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item Widrlechner, Mark

Submitted to: Association for the Advancement of Industrial Crops Conference
Publication Type: Abstract Only
Publication Acceptance Date: 8/9/2006
Publication Date: 10/14/2006
Citation: Widrlechner, M.P. 2006. Old and new trends influencing the introduction of new nursery crops [abstract]. Association for the Advancement of Industrial Crops Conference. p.39

Interpretive Summary:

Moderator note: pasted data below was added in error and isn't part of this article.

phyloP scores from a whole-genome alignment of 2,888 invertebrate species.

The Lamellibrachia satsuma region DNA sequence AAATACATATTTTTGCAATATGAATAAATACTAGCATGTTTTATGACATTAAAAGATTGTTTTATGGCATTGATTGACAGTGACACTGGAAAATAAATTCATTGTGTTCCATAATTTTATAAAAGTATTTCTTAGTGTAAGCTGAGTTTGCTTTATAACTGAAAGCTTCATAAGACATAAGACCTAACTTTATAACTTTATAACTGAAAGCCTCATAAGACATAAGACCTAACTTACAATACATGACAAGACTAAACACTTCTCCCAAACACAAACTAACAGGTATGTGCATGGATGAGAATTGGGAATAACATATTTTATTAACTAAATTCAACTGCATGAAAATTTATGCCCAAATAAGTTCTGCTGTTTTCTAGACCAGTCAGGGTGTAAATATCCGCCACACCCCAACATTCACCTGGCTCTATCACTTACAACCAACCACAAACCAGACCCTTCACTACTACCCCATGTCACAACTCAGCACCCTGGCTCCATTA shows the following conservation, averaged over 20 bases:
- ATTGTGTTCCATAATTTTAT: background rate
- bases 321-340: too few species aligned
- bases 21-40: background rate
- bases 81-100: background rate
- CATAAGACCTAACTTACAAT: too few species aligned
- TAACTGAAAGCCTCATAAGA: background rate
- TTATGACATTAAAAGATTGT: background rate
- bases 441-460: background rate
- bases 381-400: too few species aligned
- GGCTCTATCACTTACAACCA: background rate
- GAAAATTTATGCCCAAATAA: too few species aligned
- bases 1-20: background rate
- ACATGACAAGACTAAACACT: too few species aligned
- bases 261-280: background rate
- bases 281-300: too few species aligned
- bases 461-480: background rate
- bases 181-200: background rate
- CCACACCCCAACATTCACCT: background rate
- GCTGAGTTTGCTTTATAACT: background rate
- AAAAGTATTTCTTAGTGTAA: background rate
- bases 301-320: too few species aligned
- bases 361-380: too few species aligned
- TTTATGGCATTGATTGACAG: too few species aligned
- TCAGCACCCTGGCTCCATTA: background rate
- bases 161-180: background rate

Technical Abstract: At the 1st National New Crops Symposium in 1988, I reported on four trends influencing the introduction of new landscape plants: increased interest in, and use of, low-input plantings, edible landscaping, in vitro propagation methods, and ways to overcome limitations caused by urban conditions. The objective of this presentation is to examine how past trends fared and describe trends that are now supplanting them or are likely to in the near future. Of the trends identified in 1988, two remain relevant to the introduction of new cultivars: low-input plantings and ways to overcome urban site limitations. In contrast, interest in edible landscaping has generally declined, reducing its overall importance. And in vitro propagation methods have become integrated with other commercial propagation methods and are no longer a major driving force in cultivar release. Current trends, based on personal experience and a review of recent trade and popular gardening literature, include the rise of branding and protection of intellectual property rights, increasing awareness of invasive species and interest in native plants, extending the season of garden interest, and challenges caused by emerging pests and diseases. Within this environment, increasing numbers of new introductions are being marketed, but efforts to collect and share evaluation information on the long-term performance of these new cultivars under a wide range of garden conditions are insufficient to keep pace. This creates special challenges for growers, retailers, and consumers, and may give advantages to those organizations introducing new cultivars with well-understood branding that are supported by careful evaluation data.